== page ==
The ‘oddity’ in Prince Harry’s privacy claim against Daily Mail publisher
The High Court judge overseeing the Duke of Sussex’s privacy claim against the publishers of the Daily Mail said it is a “slight oddity” that the key witness did not reveal he had given contradictory statements to both sides.
At the High Court on Wednesday, Mr Justice Nicklin asked Associated Newspapers Ltd how private investigator Gavin Burrows explained conflicting evidence he gave in two statements.
On the final day of the preliminary hearing on Thursday, Adrian Beltrami KC, for the defendants, said the newspaper was unaware of the existence of a 2021 admission Mr Burrows had given to the Duke’s legal team when he later provided a denial of the allegations.
In one written document submitted to the court, Mr Burrows strongly denied being commissioned or instructed by the Daily Mail and the Mail on Sunday to gather information unlawfully.
However, in an earlier statement provided in 2021, Mr Burrows appears to have made detailed admissions that he was commissioned by the Mail on Sunday to target celebrities by hacking phones and bugging cars.
Mr Beltrami told the court the second witness statement from Mr Burrows was in response to the claims made by the claimants, and not his original 2021 statement.
Mr Justice Nicklin said: “It is a slight oddity that when asked to provide a statement to the defendants, he didn’t say: ‘I provided a statement to the claimants two years ago.’”
The Duke, 38, is one of seven high-profile figures who are suing Associated Newspapers Ltd, alongside Sir Elton John, 76, and his husband David Furnish, 60; Baroness Lawrence of Clarendon, 70, the mother of Stephen Lawrence; the actresses Sadie Frost, 57, and Liz Hurley, 57; and Sir Simon Hughes, a former Liberal Democrat MP, 71.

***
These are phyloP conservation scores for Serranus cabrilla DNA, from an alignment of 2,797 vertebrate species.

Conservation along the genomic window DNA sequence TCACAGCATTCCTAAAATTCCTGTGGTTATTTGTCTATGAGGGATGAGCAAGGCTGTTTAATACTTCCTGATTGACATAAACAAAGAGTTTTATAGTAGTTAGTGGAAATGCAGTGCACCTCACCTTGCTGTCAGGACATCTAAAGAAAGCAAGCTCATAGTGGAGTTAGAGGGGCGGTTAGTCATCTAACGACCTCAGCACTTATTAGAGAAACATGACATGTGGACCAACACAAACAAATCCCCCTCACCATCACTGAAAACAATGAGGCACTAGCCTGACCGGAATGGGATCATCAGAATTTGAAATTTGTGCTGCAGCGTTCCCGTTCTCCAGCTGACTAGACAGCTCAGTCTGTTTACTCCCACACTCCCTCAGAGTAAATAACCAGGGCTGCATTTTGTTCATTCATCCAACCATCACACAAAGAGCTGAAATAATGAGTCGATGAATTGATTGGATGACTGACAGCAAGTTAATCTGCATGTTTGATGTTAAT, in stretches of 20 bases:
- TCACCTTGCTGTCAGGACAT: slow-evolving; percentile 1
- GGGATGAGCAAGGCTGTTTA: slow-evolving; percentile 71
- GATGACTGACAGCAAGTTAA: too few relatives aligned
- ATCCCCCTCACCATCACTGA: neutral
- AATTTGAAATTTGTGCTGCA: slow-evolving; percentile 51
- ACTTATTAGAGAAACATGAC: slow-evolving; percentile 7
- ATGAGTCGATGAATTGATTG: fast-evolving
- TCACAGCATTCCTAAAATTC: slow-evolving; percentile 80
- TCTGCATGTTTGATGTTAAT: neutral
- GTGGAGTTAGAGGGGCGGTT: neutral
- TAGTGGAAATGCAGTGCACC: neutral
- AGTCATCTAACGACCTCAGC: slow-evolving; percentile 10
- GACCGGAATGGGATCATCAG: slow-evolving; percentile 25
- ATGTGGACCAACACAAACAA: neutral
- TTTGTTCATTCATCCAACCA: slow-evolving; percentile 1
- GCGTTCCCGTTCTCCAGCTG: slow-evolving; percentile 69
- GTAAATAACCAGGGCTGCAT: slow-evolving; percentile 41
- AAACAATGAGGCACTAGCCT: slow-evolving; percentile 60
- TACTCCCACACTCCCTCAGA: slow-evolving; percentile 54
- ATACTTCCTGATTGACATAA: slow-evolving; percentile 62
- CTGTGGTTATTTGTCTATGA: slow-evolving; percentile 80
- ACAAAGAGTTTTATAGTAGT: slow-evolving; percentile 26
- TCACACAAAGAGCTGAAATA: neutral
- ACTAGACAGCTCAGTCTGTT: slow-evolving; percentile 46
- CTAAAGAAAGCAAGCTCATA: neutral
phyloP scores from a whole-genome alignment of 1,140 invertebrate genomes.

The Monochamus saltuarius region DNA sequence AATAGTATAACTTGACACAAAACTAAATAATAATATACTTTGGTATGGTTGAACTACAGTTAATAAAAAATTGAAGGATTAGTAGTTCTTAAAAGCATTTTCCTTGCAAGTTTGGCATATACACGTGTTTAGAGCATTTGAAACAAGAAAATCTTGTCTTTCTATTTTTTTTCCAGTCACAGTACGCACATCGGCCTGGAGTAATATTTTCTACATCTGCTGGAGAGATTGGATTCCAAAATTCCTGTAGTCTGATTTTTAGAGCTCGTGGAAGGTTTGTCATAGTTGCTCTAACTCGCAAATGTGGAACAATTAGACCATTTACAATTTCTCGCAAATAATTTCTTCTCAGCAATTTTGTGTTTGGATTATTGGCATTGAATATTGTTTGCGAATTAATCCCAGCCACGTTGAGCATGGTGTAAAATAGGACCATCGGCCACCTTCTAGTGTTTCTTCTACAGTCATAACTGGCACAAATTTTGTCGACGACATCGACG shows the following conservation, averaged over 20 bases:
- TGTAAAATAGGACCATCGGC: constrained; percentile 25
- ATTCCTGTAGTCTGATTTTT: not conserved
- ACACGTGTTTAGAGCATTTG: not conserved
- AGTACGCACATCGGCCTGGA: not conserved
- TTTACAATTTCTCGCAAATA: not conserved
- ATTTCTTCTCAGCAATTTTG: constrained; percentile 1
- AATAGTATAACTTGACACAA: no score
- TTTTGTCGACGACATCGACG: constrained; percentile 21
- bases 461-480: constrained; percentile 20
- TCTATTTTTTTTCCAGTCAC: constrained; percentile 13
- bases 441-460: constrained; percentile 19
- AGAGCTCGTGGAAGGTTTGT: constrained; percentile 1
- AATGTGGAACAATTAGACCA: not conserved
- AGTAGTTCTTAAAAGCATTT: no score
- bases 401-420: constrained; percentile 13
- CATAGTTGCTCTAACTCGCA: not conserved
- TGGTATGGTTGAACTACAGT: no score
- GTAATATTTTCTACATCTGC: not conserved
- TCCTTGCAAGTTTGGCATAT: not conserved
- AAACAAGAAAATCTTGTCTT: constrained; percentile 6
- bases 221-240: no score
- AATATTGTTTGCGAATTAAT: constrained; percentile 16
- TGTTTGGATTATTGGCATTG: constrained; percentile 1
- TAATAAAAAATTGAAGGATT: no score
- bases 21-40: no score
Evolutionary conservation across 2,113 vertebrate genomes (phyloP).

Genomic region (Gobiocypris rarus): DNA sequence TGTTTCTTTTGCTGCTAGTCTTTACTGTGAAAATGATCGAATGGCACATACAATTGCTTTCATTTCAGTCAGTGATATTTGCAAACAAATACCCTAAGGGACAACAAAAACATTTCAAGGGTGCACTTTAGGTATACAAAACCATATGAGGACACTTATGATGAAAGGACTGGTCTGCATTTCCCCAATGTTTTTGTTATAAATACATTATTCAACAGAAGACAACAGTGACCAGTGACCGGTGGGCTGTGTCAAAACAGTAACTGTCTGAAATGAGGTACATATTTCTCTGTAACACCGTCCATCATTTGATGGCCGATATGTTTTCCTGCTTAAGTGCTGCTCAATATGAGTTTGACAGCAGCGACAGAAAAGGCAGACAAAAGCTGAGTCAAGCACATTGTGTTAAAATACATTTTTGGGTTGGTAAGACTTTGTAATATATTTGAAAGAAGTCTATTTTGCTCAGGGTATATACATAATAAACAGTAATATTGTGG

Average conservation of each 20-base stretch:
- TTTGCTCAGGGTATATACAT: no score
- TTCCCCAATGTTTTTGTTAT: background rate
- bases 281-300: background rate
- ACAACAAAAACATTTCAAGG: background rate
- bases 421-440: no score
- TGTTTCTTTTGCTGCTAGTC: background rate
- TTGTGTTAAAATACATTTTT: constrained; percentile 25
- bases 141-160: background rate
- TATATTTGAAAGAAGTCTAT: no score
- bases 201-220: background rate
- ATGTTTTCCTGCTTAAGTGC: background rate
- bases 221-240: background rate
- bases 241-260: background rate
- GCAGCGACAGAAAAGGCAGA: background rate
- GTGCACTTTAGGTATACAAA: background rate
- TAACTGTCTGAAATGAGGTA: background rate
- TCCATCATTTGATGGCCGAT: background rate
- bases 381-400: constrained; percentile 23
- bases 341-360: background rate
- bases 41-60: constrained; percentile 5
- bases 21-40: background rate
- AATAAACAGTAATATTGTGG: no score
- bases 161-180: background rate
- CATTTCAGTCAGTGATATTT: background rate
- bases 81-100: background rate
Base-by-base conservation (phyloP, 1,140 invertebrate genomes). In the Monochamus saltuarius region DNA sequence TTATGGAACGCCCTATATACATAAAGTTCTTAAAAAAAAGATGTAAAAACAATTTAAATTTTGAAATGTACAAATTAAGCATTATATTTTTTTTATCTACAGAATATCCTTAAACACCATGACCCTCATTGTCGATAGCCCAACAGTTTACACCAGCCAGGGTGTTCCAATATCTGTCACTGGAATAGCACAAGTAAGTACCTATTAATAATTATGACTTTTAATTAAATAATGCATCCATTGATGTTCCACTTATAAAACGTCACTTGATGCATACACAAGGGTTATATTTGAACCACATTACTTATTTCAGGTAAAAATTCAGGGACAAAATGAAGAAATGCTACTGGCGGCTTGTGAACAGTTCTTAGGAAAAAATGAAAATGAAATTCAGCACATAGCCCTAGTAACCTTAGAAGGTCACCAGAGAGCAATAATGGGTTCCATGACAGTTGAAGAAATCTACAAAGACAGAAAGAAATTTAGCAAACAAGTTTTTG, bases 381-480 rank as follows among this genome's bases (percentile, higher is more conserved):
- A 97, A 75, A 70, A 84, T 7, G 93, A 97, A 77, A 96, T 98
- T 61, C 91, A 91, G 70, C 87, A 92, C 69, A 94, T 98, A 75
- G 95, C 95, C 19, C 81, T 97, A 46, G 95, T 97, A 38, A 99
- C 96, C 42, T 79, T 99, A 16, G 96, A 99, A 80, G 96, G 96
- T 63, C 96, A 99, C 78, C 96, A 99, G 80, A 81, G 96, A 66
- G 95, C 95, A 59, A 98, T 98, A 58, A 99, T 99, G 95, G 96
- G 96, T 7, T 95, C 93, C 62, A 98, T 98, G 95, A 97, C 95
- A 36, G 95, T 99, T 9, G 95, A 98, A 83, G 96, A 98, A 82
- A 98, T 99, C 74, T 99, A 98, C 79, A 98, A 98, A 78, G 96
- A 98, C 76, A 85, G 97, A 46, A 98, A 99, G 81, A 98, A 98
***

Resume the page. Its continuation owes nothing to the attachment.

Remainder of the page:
Mr Furnish was in court for the final morning of the hearing, with Baroness Lawrence arriving later.
In his first statement, Mr Burrows admitted targeting “hundreds if not thousands of private individuals” over a number of years, including the Duke and Sir Elton.
In the second statement, he categorically denied the claims made by the Duke and the others taking action against the media group.
Associated Newspapers Ltd has applied to have the claims dismissed without a trial on two grounds.
The first argues that they are too old to be considered by the court.
The second alleges that some of the financial documents relied upon by the claimants were confidentially supplied by the Daily Mail to the Leveson Inquiry and were being used in breach of a restriction order and confidentiality undertakings.
David Sherborne, representing the claimants, said the attempt by the Daily Mail’s publisher to have the privacy case dismissed without trial is “as ambitious as it is unattractive”.
He rejected comments made by Mr Beltrami KC that the case is “generic”, saying that analysis of the claims is “quite wrong”.
Mr Sherborne said the case focused on “individual and specific unlawful acts” that the claimants discovered were carried out against them “personally”.